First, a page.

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United States. Office of the US High Commissioner for Germany / Germany's parliament in action; the September 1949 debate on the government's statement of policy

Ewers, Hans
Comment on the statement of policy of the German federal chancellor delivered in the Bundestag on 22 September 1949 by Hans Ewers of the German Party,   pp. 52-58

Page 52

Comment on the Statement of Policy of the German Federal Chancellor
delivered in the Bundestag on 22 September 1949 by
Hans Ewers of the German Party
(Deutsche Partei -  DP)
Ladies and Gentlemen:
The hours we in Bonn hive through from the
middle to the end of September witness the birth-
pangs of a new German state. At times we of the
older generation had hardly ventured to hope that
our eyes would be privileged to watch these events.
When I visualize the passing parade of the past
few decades, then it strikes me - if I may speak
for myself - that just about twenty years ago
Gustav Stresemann*) passed away. He may well
have been the only German statesman of European
stature whom Germany has produced in this cen-
tury. His death signalled the gradual demise of
the German Republic and German democracy. By
way olf Briining's**) Emergency Decrees (Notver-
ordnungen) they stumbled into the Third Reich,
which boasted that it would last a thousand years
at least. We survived the Third Reich. Once again
we stand at the cradle of our nation and state,
tested and steeled by experiencs which befall
other nations perhaps only in the course of a
thousand years.
Here and now it is incumbent upon us to com-
ment on the Statement of Policy of the Federal
Chancellor. It was upon myself, a member of the
Deutsche Partei (German Party) not elected in
Hanover, that my parliamentary Party Delegation
conferred the honorable task of commenting upon
this Statement of Policy in its name.
With a minor exception, which I am going to
allude to in the course of my speech, my Party
Delegation endorses the Chancellor's Statement
fully and unequivocally.
("Hear, hear!" on the Left)
We approve and endorse this Statement not only
in its general tenor but also in its formulation, and
that applies to each and every phrase. We hope
and wish that the Government will be able to ful-
fil everything promised to the German nation and
the German people in this Statement.
In the name of my parliamentary Party Faction
I have been charged with adding -a few clarifying
and corroborating remarks to some aspects of the
Chancellor's Statement of Policy.
We most emphatically insist that anyone who
speaks or acts in the name of the German Fekderal
Republic bear in mind, whenever he makes any
statement or move, that at this time we are nought
but a torso, the fragment of a state, a rudimentary
entity. We are, I would almost say, the embryo of
a future Germany which, divested of tutelage by
foreign powers and within her 1937 frontiers, will
*) 1878-1929; German Foreign Minister 1923-1929; leader
of German People's Party.
**) Born at MUnster 1885; Reich Chancellor 1930-1932 as
member of Center Party; now teaching at Harvard.
have to find her place among the nations of
Europe. We consider it a blemish that the desig-
nation adopted by our West German State, namely
"Federal Republic of Germany", might be mis-
interpreted unless it is without fail taken in con-
junction with the wording of the preamble of the
Basic Law, and unless one keeps in mind its in-
completeness. It might have been priferable to
have adopted a designation for our new state that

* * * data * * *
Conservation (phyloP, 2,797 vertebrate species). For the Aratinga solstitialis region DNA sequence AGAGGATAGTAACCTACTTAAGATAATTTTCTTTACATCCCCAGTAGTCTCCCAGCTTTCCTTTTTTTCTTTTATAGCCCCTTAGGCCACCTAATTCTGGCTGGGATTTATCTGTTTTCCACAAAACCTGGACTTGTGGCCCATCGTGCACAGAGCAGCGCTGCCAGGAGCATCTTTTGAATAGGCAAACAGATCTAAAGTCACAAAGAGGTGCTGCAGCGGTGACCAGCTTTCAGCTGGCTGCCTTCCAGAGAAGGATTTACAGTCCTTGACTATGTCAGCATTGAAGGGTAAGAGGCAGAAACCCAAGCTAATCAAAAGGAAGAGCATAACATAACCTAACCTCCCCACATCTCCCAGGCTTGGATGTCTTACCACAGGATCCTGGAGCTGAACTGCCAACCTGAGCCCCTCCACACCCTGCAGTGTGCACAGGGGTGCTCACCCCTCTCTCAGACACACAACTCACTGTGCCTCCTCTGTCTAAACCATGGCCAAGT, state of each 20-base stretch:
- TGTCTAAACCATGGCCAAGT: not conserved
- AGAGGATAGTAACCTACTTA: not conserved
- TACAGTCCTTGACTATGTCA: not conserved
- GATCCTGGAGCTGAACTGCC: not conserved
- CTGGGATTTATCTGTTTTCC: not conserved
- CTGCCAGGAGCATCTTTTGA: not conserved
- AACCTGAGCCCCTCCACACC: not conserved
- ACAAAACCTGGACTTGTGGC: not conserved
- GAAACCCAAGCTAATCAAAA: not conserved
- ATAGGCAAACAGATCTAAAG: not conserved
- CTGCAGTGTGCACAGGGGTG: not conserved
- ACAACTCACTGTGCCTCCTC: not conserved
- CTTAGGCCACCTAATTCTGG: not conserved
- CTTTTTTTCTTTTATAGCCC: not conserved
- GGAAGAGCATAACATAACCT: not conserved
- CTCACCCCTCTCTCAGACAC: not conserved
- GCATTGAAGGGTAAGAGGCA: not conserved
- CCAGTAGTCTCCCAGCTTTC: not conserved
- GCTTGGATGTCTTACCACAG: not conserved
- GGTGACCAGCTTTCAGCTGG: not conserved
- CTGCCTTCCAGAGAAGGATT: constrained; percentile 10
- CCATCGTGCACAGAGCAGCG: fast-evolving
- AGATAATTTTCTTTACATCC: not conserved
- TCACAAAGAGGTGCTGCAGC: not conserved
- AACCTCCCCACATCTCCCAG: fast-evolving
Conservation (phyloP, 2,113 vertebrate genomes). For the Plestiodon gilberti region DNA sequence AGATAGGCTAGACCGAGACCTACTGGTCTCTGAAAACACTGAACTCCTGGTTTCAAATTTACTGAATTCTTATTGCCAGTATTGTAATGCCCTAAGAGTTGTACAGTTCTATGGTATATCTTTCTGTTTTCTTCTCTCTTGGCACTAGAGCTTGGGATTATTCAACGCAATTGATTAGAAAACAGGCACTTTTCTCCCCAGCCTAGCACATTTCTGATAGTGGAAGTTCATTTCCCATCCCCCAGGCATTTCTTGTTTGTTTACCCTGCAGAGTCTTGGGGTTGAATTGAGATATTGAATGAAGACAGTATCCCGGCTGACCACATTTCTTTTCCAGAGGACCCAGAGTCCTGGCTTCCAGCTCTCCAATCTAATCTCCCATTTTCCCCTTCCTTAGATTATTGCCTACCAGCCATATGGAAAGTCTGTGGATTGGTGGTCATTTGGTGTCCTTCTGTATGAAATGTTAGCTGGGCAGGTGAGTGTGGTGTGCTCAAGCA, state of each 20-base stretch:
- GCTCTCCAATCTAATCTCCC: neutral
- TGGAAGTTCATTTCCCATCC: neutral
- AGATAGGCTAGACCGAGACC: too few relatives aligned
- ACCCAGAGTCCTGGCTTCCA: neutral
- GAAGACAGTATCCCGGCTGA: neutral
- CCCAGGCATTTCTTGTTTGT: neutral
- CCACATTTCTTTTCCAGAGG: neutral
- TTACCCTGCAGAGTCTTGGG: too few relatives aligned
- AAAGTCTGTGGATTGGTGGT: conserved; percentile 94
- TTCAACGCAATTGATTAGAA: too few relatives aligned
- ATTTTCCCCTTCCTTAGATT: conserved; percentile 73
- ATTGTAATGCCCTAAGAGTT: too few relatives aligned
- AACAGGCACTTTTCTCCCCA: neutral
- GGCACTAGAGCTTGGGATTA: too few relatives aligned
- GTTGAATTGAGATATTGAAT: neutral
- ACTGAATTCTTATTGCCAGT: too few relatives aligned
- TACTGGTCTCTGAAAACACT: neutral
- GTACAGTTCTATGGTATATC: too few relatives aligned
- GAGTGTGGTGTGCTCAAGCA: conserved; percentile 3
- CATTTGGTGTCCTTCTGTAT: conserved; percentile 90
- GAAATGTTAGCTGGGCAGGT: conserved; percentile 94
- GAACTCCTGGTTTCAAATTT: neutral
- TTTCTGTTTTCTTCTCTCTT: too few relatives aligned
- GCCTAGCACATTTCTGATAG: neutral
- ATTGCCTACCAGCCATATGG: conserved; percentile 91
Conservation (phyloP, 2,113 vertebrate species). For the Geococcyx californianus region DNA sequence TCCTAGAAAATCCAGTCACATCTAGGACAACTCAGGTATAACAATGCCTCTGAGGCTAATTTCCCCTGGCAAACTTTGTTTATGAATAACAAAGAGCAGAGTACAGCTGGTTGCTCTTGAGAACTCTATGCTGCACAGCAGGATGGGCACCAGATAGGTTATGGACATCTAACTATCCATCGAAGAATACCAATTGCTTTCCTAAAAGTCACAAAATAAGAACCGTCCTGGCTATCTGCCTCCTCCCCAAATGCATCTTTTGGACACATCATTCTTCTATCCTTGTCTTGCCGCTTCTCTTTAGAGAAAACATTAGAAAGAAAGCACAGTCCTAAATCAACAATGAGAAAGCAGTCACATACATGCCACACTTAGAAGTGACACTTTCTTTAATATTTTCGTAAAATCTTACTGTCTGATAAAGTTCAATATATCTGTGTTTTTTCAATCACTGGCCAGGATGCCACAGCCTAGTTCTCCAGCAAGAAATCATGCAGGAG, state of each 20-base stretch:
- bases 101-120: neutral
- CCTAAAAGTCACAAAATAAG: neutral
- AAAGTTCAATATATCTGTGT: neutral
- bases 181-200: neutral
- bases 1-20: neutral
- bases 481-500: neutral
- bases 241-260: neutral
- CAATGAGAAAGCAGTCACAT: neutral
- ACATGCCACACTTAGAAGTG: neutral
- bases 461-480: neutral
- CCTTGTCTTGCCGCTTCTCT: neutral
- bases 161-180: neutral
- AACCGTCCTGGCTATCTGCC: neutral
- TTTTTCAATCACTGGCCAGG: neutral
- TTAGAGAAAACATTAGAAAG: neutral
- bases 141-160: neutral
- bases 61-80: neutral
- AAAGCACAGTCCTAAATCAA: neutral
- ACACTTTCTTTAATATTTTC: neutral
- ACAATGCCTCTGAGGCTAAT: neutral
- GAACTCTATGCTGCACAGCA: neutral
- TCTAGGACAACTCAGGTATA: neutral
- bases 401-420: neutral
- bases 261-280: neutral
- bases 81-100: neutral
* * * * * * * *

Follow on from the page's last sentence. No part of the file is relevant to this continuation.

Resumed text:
would have stressed its provisional and preliminary
We are furthermore of the opinion that the mood
of.the German electorate revealed by the election
results of 14 August made it necessary to form the
sort of Cabinet that now exists. That development
was not written in the stars. Let us assume, for
example, that the election campaign had been
marked by differences of opinion on foreign policy
between the two major parties in this House, who
together hold two thirds of all seats. In that case
I for my part would have considered it an in-
escapable necessity to achieve a compromise before
proceeding. Sorrow and distress enough face us in
the months and years ahead. Make no mistake
about it - the acid test of politics, the true art -of
politics, is in the realm of foreign policy. Concern
with domestic matters, that is to say with the
setting of our own house in order, of necessity
ranks second. The woefully wretched fiasicos of our
foreign policy twice within a quarter century are
due to the preeminence which we have accorded to
domestic affairs forever and anon. However, since
the election campaign there have been no dif-
ferences of opinion with regard to foreign policy
between the two major parties, I may even say
between any of the parties, save for the extreme
Left. This unanimity inspires me with the hope
that the Government may count on the support
of even the Opposition in this House, whenever it
endeavors to gain concessions for us Germans from
some foreign authority or from the Occupation
Powers. I imagine I had better say from the High
Commissioners, for they are now civilians and no
longer a "Power".
Thus the issues that divide us in charting the
future course of the German people are to be found
in the domestic area. They are to be found in the
economic sphere, which, according to my obser-
vations, was the focus of all the sound and fury
of the whole election campaign. In this sphere we
of the Deutsche Partei (German Party) were fully
aligned with CDU and FDP in the election cam-
'Representative Dr. Carlo Schmid, SPD: "Just
a trifle more tinged with the jingoism em-
blemized by the old Imperial colors of black-
white-and-red, weren't you?"
No, that isn't quite it, Professor. When I say we
were "fully aligned", that does include the black-

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